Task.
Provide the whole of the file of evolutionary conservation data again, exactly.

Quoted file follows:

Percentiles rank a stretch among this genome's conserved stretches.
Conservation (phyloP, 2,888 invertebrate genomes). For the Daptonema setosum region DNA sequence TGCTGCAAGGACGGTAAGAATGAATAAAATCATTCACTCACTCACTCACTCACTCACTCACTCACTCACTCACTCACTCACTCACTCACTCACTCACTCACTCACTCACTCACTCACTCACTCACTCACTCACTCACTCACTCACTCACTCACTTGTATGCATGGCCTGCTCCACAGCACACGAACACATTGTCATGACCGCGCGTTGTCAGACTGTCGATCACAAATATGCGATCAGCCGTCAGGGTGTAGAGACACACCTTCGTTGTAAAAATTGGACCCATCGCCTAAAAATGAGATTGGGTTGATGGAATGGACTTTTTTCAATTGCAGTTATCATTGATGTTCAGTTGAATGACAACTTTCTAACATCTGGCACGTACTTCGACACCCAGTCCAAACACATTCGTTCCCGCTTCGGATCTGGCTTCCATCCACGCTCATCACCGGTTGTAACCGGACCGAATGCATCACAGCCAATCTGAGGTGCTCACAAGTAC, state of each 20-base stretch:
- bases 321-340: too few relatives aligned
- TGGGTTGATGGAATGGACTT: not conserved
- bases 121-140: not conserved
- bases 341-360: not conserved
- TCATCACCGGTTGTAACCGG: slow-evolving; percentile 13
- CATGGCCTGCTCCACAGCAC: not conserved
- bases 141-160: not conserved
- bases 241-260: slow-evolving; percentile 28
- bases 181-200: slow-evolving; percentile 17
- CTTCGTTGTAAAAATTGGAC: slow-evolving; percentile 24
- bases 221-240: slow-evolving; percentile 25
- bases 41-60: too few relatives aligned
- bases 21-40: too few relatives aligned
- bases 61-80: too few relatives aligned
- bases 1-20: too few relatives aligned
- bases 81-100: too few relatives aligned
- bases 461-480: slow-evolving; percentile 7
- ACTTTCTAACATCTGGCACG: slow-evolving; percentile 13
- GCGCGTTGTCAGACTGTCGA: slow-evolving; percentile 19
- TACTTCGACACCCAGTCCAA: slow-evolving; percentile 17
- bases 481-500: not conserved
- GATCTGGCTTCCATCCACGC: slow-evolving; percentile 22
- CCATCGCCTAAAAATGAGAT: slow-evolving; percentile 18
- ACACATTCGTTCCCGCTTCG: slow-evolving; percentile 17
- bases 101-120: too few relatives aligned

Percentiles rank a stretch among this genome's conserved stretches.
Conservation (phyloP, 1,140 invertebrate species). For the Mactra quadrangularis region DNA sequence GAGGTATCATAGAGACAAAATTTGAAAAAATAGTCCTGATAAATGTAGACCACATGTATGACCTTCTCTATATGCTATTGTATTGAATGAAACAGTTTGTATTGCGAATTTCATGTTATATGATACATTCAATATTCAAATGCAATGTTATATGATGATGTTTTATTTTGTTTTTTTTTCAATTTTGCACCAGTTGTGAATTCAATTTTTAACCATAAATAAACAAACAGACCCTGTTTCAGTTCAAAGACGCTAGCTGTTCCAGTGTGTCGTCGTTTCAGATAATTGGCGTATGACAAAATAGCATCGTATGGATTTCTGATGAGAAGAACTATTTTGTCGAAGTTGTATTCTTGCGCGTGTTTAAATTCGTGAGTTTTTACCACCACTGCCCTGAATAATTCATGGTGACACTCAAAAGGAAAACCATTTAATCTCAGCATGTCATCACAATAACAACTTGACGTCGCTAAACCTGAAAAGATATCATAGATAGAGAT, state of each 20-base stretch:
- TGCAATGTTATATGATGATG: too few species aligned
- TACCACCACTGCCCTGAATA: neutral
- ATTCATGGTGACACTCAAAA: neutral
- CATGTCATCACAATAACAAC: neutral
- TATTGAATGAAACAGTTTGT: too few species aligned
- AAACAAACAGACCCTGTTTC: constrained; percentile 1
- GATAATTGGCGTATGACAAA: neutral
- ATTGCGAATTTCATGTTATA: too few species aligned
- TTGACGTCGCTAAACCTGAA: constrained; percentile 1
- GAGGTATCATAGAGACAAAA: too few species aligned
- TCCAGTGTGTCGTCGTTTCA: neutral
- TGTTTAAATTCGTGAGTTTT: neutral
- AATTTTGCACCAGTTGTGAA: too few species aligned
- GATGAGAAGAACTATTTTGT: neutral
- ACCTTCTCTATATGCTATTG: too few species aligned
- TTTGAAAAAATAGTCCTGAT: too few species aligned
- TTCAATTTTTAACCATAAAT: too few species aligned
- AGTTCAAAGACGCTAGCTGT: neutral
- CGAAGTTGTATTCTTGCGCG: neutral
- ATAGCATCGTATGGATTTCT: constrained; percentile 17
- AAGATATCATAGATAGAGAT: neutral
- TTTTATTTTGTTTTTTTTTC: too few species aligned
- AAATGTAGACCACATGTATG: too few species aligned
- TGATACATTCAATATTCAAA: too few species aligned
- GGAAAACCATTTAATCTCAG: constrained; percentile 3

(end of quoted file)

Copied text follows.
Percentiles rank a stretch among this genome's conserved stretches.
Conservation (phyloP, 2,888 invertebrate genomes). For the Daptonema setosum region DNA sequence TGCTGCAAGGACGGTAAGAATGAATAAAATCATTCACTCACTCACTCACTCACTCACTCACTCACTCACTCACTCACTCACTCACTCACTCACTCACTCACTCACTCACTCACTCACTCACTCACTCACTCACTCACTCACTCACTCACTCACTTGTATGCATGGCCTGCTCCACAGCACACGAACACATTGTCATGACCGCGCGTTGTCAGACTGTCGATCACAAATATGCGATCAGCCGTCAGGGTGTAGAGACACACCTTCGTTGTAAAAATTGGACCCATCGCCTAAAAATGAGATTGGGTTGATGGAATGGACTTTTTTCAATTGCAGTTATCATTGATGTTCAGTTGAATGACAACTTTCTAACATCTGGCACGTACTTCGACACCCAGTCCAAACACATTCGTTCCCGCTTCGGATCTGGCTTCCATCCACGCTCATCACCGGTTGTAACCGGACCGAATGCATCACAGCCAATCTGAGGTGCTCACAAGTAC, state of each 20-base stretch:
- bases 321-340: too few relatives aligned
- TGGGTTGATGGAATGGACTT: not conserved
- bases 121-140: not conserved
- bases 341-360: not conserved
- TCATCACCGGTTGTAACCGG: slow-evolving; percentile 13
- CATGGCCTGCTCCACAGCAC: not conserved
- bases 141-160: not conserved
- bases 241-260: slow-evolving; percentile 28
- bases 181-200: slow-evolving; percentile 17
- CTTCGTTGTAAAAATTGGAC: slow-evolving; percentile 24
- bases 221-240: slow-evolving; percentile 25
- bases 41-60: too few relatives aligned
- bases 21-40: too few relatives aligned
- bases 61-80: too few relatives aligned
- bases 1-20: too few relatives aligned
- bases 81-100: too few relatives aligned
- bases 461-480: slow-evolving; percentile 7
- ACTTTCTAACATCTGGCACG: slow-evolving; percentile 13
- GCGCGTTGTCAGACTGTCGA: slow-evolving; percentile 19
- TACTTCGACACCCAGTCCAA: slow-evolving; percentile 17
- bases 481-500: not conserved
- GATCTGGCTTCCATCCACGC: slow-evolving; percentile 22
- CCATCGCCTAAAAATGAGAT: slow-evolving; percentile 18
- ACACATTCGTTCCCGCTTCG: slow-evolving; percentile 17
- bases 101-120: too few relatives aligned

Percentiles rank a stretch among this genome's conserved stretches.
Conservation (phyloP, 1,140 invertebrate species). For the Mactra quadrangularis region DNA sequence GAGGTATCATAGAGACAAAATTTGAAAAAATAGTCCTGATAAATGTAGACCACATGTATGACCTTCTCTATATGCTATTGTATTGAATGAAACAGTTTGTATTGCGAATTTCATGTTATATGATACATTCAATATTCAAATGCAATGTTATATGATGATGTTTTATTTTGTTTTTTTTTCAATTTTGCACCAGTTGTGAATTCAATTTTTAACCATAAATAAACAAACAGACCCTGTTTCAGTTCAAAGACGCTAGCTGTTCCAGTGTGTCGTCGTTTCAGATAATTGGCGTATGACAAAATAGCATCGTATGGATTTCTGATGAGAAGAACTATTTTGTCGAAGTTGTATTCTTGCGCGTGTTTAAATTCGTGAGTTTTTACCACCACTGCCCTGAATAATTCATGGTGACACTCAAAAGGAAAACCATTTAATCTCAGCATGTCATCACAATAACAACTTGACGTCGCTAAACCTGAAAAGATATCATAGATAGAGAT, state of each 20-base stretch:
- TGCAATGTTATATGATGATG: too few species aligned
- TACCACCACTGCCCTGAATA: neutral
- ATTCATGGTGACACTCAAAA: neutral
- CATGTCATCACAATAACAAC: neutral
- TATTGAATGAAACAGTTTGT: too few species aligned
- AAACAAACAGACCCTGTTTC: constrained; percentile 1
- GATAATTGGCGTATGACAAA: neutral
- ATTGCGAATTTCATGTTATA: too few species aligned
- TTGACGTCGCTAAACCTGAA: constrained; percentile 1
- GAGGTATCATAGAGACAAAA: too few species aligned
- TCCAGTGTGTCGTCGTTTCA: neutral
- TGTTTAAATTCGTGAGTTTT: neutral
- AATTTTGCACCAGTTGTGAA: too few species aligned
- GATGAGAAGAACTATTTTGT: neutral
- ACCTTCTCTATATGCTATTG: too few species aligned
- TTTGAAAAAATAGTCCTGAT: too few species aligned
- TTCAATTTTTAACCATAAAT: too few species aligned
- AGTTCAAAGACGCTAGCTGT: neutral
- CGAAGTTGTATTCTTGCGCG: neutral
- ATAGCATCGTATGGATTTCT: constrained; percentile 17
- AAGATATCATAGATAGAGAT: neutral
- TTTTATTTTGTTTTTTTTTC: too few species aligned
- AAATGTAGACCACATGTATG: too few species aligned
- TGATACATTCAATATTCAAA: too few species aligned
- GGAAAACCATTTAATCTCAG: constrained; percentile 3